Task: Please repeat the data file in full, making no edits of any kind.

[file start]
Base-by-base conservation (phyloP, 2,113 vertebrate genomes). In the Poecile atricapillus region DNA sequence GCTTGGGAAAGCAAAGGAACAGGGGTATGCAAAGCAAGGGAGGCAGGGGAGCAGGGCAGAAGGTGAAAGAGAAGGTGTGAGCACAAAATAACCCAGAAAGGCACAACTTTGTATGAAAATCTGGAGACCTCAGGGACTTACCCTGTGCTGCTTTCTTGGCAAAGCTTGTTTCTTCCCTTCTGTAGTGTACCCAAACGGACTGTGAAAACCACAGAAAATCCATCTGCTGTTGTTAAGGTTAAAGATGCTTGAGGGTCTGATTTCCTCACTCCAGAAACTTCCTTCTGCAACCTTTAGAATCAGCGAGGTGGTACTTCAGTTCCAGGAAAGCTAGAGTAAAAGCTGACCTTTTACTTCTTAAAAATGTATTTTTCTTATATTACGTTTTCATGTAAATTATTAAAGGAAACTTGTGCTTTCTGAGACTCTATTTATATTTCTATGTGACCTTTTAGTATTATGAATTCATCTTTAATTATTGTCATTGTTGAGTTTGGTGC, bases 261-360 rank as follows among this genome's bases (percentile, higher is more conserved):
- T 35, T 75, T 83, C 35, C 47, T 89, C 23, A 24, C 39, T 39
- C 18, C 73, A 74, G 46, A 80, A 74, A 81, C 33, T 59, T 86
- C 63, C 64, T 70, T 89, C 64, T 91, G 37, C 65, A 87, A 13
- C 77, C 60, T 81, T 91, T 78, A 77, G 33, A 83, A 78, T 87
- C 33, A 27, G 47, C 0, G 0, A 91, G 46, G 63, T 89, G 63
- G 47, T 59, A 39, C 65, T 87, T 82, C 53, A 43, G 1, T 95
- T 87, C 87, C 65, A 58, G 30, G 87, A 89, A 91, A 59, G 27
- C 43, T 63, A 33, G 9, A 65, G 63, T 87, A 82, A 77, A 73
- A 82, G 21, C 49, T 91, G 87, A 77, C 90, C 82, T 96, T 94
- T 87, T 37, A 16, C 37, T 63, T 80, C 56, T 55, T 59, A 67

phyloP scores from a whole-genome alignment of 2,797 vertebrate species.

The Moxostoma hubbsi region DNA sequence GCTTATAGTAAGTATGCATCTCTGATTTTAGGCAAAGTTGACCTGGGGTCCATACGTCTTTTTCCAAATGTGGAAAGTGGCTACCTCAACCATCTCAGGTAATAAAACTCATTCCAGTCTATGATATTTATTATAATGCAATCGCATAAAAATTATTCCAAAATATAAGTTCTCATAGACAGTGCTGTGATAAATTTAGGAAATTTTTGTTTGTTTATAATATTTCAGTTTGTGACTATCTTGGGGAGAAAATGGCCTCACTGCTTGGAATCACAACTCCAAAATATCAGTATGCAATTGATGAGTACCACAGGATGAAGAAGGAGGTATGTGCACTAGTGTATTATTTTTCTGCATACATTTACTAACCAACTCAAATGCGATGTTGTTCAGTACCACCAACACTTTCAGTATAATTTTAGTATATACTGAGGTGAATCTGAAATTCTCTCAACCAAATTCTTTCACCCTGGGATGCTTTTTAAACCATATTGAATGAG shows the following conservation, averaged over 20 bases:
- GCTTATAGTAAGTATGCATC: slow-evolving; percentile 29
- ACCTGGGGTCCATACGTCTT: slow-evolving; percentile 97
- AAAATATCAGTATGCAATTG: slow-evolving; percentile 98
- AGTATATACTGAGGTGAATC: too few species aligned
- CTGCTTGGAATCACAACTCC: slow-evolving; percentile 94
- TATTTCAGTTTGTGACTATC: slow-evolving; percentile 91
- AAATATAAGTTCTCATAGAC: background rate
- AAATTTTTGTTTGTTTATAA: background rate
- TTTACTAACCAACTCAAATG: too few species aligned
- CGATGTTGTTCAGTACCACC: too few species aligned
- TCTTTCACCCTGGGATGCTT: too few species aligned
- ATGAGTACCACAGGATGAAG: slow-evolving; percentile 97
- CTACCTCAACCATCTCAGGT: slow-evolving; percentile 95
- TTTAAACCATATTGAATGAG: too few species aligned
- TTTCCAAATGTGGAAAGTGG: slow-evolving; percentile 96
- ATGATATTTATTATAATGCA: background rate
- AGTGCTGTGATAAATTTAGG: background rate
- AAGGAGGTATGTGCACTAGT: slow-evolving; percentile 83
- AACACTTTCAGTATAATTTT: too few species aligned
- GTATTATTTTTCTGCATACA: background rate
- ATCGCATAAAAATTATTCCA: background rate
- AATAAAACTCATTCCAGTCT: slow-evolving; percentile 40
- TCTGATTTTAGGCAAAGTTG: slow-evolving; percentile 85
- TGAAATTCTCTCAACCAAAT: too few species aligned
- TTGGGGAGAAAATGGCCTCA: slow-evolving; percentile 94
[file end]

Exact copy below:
Base-by-base conservation (phyloP, 2,113 vertebrate genomes). In the Poecile atricapillus region DNA sequence GCTTGGGAAAGCAAAGGAACAGGGGTATGCAAAGCAAGGGAGGCAGGGGAGCAGGGCAGAAGGTGAAAGAGAAGGTGTGAGCACAAAATAACCCAGAAAGGCACAACTTTGTATGAAAATCTGGAGACCTCAGGGACTTACCCTGTGCTGCTTTCTTGGCAAAGCTTGTTTCTTCCCTTCTGTAGTGTACCCAAACGGACTGTGAAAACCACAGAAAATCCATCTGCTGTTGTTAAGGTTAAAGATGCTTGAGGGTCTGATTTCCTCACTCCAGAAACTTCCTTCTGCAACCTTTAGAATCAGCGAGGTGGTACTTCAGTTCCAGGAAAGCTAGAGTAAAAGCTGACCTTTTACTTCTTAAAAATGTATTTTTCTTATATTACGTTTTCATGTAAATTATTAAAGGAAACTTGTGCTTTCTGAGACTCTATTTATATTTCTATGTGACCTTTTAGTATTATGAATTCATCTTTAATTATTGTCATTGTTGAGTTTGGTGC, bases 261-360 rank as follows among this genome's bases (percentile, higher is more conserved):
- T 35, T 75, T 83, C 35, C 47, T 89, C 23, A 24, C 39, T 39
- C 18, C 73, A 74, G 46, A 80, A 74, A 81, C 33, T 59, T 86
- C 63, C 64, T 70, T 89, C 64, T 91, G 37, C 65, A 87, A 13
- C 77, C 60, T 81, T 91, T 78, A 77, G 33, A 83, A 78, T 87
- C 33, A 27, G 47, C 0, G 0, A 91, G 46, G 63, T 89, G 63
- G 47, T 59, A 39, C 65, T 87, T 82, C 53, A 43, G 1, T 95
- T 87, C 87, C 65, A 58, G 30, G 87, A 89, A 91, A 59, G 27
- C 43, T 63, A 33, G 9, A 65, G 63, T 87, A 82, A 77, A 73
- A 82, G 21, C 49, T 91, G 87, A 77, C 90, C 82, T 96, T 94
- T 87, T 37, A 16, C 37, T 63, T 80, C 56, T 55, T 59, A 67

phyloP scores from a whole-genome alignment of 2,797 vertebrate species.

The Moxostoma hubbsi region DNA sequence GCTTATAGTAAGTATGCATCTCTGATTTTAGGCAAAGTTGACCTGGGGTCCATACGTCTTTTTCCAAATGTGGAAAGTGGCTACCTCAACCATCTCAGGTAATAAAACTCATTCCAGTCTATGATATTTATTATAATGCAATCGCATAAAAATTATTCCAAAATATAAGTTCTCATAGACAGTGCTGTGATAAATTTAGGAAATTTTTGTTTGTTTATAATATTTCAGTTTGTGACTATCTTGGGGAGAAAATGGCCTCACTGCTTGGAATCACAACTCCAAAATATCAGTATGCAATTGATGAGTACCACAGGATGAAGAAGGAGGTATGTGCACTAGTGTATTATTTTTCTGCATACATTTACTAACCAACTCAAATGCGATGTTGTTCAGTACCACCAACACTTTCAGTATAATTTTAGTATATACTGAGGTGAATCTGAAATTCTCTCAACCAAATTCTTTCACCCTGGGATGCTTTTTAAACCATATTGAATGAG shows the following conservation, averaged over 20 bases:
- GCTTATAGTAAGTATGCATC: slow-evolving; percentile 29
- ACCTGGGGTCCATACGTCTT: slow-evolving; percentile 97
- AAAATATCAGTATGCAATTG: slow-evolving; percentile 98
- AGTATATACTGAGGTGAATC: too few species aligned
- CTGCTTGGAATCACAACTCC: slow-evolving; percentile 94
- TATTTCAGTTTGTGACTATC: slow-evolving; percentile 91
- AAATATAAGTTCTCATAGAC: background rate
- AAATTTTTGTTTGTTTATAA: background rate
- TTTACTAACCAACTCAAATG: too few species aligned
- CGATGTTGTTCAGTACCACC: too few species aligned
- TCTTTCACCCTGGGATGCTT: too few species aligned
- ATGAGTACCACAGGATGAAG: slow-evolving; percentile 97
- CTACCTCAACCATCTCAGGT: slow-evolving; percentile 95
- TTTAAACCATATTGAATGAG: too few species aligned
- TTTCCAAATGTGGAAAGTGG: slow-evolving; percentile 96
- ATGATATTTATTATAATGCA: background rate
- AGTGCTGTGATAAATTTAGG: background rate
- AAGGAGGTATGTGCACTAGT: slow-evolving; percentile 83
- AACACTTTCAGTATAATTTT: too few species aligned
- GTATTATTTTTCTGCATACA: background rate
- ATCGCATAAAAATTATTCCA: background rate
- AATAAAACTCATTCCAGTCT: slow-evolving; percentile 40
- TCTGATTTTAGGCAAAGTTG: slow-evolving; percentile 85
- TGAAATTCTCTCAACCAAAT: too few species aligned
- TTGGGGAGAAAATGGCCTCA: slow-evolving; percentile 94